US Senate Republicans skeptical about a Republican health overhaul bill are expressing some doubt about holding a vote this week as they await a key analysis from the nonpartisan Congressional Budget Office (CBO).
US President Donald Trump, making a final push to fulfill a key campaign promise, insists Republicans are not “that far off” and signaled last-minute changes are coming to win votes.
“We have a very good plan,” Trump said in an interview aired on Sunday.
Referring to Republican senators opposed to the bill, he said: “They want to get some points, I think they’ll get some points.”
So far, five Republican senators are expressing opposition to the Senate Republican plan that would scuttle much of former US president Barack Obama’s health law. That is more than enough to torpedo the measure developed in private by US Senate Majority Leader Mitch McConnell, a Republican, and deliver a bitter defeat for the US president.
The holdouts are expressing willingness to negotiate, but many of them are pushing revisions that could risk alienating moderate Republicans in the process.
US Senator Susan Collins, a Republican, said seven to eight additional senators, including herself, were troubled by provisions in the Senate bill that she believes could cut Medicaid for the poor even more than the US House of Representatives version.
Collins, who also opposes proposed cuts to Planned Parenthood, said she was awaiting the CBO analysis before taking a final position.
However, she said it will be “extremely difficult” for the White House to be able to find a narrow path to attract both conservatives and moderates.
The CBO cost estimate, including an analysis on the number of people likely to be covered, was expected to be released yesterday.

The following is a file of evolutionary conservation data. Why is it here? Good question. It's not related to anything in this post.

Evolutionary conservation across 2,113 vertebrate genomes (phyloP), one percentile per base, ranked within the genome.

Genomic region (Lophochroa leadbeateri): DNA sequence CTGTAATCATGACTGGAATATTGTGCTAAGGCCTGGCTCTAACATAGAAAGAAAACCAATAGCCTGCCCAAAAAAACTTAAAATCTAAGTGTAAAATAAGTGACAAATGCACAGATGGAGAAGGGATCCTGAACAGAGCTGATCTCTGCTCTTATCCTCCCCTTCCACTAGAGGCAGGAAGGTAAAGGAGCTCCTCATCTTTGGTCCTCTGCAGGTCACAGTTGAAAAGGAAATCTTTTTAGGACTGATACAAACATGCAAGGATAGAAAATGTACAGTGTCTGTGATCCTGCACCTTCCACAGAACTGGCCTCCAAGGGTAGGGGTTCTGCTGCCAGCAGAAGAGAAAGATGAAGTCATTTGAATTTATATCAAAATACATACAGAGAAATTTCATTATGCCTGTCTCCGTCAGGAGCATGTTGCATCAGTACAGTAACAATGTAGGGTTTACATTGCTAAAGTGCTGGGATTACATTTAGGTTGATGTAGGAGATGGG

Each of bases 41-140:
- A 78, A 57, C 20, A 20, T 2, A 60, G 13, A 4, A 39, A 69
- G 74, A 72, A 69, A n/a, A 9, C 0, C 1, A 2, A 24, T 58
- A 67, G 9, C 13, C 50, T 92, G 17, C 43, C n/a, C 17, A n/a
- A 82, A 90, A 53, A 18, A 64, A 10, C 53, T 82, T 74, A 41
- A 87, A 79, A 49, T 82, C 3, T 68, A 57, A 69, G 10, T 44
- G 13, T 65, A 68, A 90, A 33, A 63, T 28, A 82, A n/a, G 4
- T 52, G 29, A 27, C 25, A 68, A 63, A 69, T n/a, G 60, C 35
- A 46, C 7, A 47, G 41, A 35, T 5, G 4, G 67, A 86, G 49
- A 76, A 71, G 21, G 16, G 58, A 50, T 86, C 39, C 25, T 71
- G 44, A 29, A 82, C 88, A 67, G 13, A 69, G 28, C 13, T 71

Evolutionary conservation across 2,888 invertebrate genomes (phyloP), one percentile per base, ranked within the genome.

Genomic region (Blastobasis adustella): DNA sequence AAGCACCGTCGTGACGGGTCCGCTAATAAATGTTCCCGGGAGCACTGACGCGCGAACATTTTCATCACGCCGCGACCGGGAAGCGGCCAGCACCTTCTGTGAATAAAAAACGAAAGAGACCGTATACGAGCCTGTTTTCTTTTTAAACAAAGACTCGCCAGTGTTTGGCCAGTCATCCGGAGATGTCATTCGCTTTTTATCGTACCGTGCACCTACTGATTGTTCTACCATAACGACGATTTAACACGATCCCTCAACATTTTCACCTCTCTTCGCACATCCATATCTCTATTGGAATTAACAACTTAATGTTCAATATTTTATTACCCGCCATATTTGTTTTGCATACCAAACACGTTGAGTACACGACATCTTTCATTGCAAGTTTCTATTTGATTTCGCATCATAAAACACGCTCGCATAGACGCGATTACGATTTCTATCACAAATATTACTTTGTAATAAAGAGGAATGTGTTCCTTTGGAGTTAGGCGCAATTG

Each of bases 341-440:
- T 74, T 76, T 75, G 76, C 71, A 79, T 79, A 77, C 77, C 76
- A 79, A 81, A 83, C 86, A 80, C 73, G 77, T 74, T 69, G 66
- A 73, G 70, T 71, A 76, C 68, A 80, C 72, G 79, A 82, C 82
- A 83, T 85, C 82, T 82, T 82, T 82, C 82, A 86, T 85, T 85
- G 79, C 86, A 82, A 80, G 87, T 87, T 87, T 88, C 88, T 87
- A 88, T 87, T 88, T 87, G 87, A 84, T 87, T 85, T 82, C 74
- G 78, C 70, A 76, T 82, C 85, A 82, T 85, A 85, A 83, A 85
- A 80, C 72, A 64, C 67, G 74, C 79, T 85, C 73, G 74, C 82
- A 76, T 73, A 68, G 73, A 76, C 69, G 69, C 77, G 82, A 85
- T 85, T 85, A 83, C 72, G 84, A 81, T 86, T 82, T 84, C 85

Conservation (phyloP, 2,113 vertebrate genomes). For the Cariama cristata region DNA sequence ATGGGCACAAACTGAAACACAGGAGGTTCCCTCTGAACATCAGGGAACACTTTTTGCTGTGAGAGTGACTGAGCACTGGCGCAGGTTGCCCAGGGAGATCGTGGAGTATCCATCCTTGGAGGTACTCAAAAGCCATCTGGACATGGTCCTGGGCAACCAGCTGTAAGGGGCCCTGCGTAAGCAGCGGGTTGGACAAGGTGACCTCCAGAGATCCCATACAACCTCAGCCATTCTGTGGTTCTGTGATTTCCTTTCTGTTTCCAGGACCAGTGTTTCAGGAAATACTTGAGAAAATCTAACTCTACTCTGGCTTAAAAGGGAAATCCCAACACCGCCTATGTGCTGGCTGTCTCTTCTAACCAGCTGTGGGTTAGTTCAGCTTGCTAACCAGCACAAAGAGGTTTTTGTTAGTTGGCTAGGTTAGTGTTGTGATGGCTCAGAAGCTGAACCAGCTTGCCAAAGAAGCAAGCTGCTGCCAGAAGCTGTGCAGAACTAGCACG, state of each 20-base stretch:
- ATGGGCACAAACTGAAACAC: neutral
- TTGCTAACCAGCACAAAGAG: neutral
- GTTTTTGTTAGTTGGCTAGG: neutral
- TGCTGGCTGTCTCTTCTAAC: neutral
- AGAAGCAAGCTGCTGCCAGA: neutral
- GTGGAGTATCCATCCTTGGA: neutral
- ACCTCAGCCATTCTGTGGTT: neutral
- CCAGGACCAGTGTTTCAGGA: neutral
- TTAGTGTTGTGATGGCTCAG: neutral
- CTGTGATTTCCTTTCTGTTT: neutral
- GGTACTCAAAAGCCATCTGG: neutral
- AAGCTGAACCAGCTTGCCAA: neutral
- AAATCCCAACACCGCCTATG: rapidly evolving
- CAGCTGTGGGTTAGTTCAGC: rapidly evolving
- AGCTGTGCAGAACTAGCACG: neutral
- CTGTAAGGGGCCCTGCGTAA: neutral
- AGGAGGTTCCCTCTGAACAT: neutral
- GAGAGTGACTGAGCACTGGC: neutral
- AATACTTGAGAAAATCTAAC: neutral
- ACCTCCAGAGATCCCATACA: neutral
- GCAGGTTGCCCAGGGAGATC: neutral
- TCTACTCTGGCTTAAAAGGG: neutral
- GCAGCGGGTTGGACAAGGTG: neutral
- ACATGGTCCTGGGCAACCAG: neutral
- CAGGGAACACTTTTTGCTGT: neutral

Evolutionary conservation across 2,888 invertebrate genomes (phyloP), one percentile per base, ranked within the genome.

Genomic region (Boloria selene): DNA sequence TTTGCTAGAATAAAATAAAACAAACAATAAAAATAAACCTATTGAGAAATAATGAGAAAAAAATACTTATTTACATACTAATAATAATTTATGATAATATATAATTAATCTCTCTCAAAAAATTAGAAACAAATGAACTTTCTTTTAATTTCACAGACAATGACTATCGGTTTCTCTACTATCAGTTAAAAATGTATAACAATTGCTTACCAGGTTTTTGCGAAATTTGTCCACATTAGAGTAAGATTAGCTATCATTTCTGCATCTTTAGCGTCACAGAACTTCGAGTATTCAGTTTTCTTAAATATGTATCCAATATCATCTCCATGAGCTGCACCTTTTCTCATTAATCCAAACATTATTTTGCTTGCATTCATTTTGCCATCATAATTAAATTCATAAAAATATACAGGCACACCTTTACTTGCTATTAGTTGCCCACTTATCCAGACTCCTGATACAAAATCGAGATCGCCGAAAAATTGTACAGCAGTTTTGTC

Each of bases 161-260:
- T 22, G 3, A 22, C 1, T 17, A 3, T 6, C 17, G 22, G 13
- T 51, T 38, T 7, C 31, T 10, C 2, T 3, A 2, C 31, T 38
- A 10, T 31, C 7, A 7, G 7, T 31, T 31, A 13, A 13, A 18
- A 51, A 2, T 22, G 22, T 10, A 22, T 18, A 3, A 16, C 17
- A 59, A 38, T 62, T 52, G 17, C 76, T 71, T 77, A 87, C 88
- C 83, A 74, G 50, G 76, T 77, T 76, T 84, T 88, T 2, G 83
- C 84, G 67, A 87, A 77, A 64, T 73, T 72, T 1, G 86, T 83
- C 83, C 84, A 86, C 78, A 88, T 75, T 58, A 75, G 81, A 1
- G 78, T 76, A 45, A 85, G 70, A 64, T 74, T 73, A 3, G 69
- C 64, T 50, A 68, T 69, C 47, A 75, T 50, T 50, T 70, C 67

“It’s hard for me to see the bill passing this week,” Collins said.
US Senator Ron Johnson, also a Republican and one of the five senators opposing the bill, said he also wants to review the CBO score.
“I would like to delay,” he said.
“These bills aren’t going to fix the problem. They’re not addressing the root cause,” he said, referring to rising health care costs. “They’re doing the same old Washington thing, throwing more money at the problem.”
In the broadcast interview, Trump did not indicate what types of changes to the Senate bill might be in store, but affirmed that he had described a House-passed bill as “mean.”
“I want to see a bill with heart,” he said, confirming a switch from his laudatory statements about the House bill at a Rose Garden ceremony with House Republican leaders last month. “Healthcare’s a very complicated subject from the standpoint that you move it this way, and this group doesn’t like it ... and honestly, nobody can be totally happy,” Trump said.
McConnell has said he is willing to make changes to win support and plenty of backroom bargaining is expected in the week ahead.
He is seeking to push a final package through the Senate before the July 4 recess.
Addressing reporters on Sunday, the Senate’s No. 2 Republican said passing a health care bill will not get any easier if Republican leaders delay a Senate vote on the Republican healthcare plan.
US Senator John Cornyn said there is “a sense of urgency” to push forward, but acknowledged the outcome is “going to be close.”
He told reporters at a private gathering hosted by the libertarian Koch brothers in Colorado that Trump will be “important” in securing the final votes.
“We’re trying to hold him back a little bit,” Cornyn said.
The Senate bill resembles legislation the House approved last month.
A CBO analysis of the House measure predicts an additional 23 million people over the next decade would have no healthcare coverage and polling shows only about one in four Americans views the House bill favorably.
Senate Democratic leader Chuck Schumer said Democrats have been clear they would cooperate with Republicans if they agree to drop a repeal of the Affordable Care Act and instead work to improve it.
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